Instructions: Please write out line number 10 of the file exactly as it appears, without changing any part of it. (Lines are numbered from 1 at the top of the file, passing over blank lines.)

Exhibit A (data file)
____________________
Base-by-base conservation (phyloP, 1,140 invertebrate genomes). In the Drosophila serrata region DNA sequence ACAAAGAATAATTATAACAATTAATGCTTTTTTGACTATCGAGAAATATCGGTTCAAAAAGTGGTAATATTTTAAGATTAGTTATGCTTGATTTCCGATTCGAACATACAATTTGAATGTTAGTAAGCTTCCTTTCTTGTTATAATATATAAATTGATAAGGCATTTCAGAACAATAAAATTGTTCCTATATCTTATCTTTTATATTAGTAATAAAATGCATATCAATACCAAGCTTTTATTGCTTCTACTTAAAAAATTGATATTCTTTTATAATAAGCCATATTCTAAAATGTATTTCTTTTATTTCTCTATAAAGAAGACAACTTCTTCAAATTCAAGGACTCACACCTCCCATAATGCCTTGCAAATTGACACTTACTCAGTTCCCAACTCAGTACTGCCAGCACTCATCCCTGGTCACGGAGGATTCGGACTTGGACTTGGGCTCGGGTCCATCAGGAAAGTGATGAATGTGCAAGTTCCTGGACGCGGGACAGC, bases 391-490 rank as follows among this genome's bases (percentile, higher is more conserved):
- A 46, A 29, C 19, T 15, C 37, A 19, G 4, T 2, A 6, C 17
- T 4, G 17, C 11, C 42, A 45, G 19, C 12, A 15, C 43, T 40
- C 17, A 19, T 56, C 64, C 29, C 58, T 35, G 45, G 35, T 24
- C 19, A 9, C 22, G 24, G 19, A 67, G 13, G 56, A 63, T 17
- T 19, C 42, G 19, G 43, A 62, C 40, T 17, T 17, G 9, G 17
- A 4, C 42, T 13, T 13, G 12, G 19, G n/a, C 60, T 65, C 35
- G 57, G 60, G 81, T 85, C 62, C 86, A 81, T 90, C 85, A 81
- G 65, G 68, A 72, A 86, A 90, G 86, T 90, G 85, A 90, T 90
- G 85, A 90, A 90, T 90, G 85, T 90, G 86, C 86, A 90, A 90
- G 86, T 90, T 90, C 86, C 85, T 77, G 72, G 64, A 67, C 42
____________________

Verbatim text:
- G 85, A 90, A 90, T 90, G 85, T 90, G 86, C 86, A 90, A 90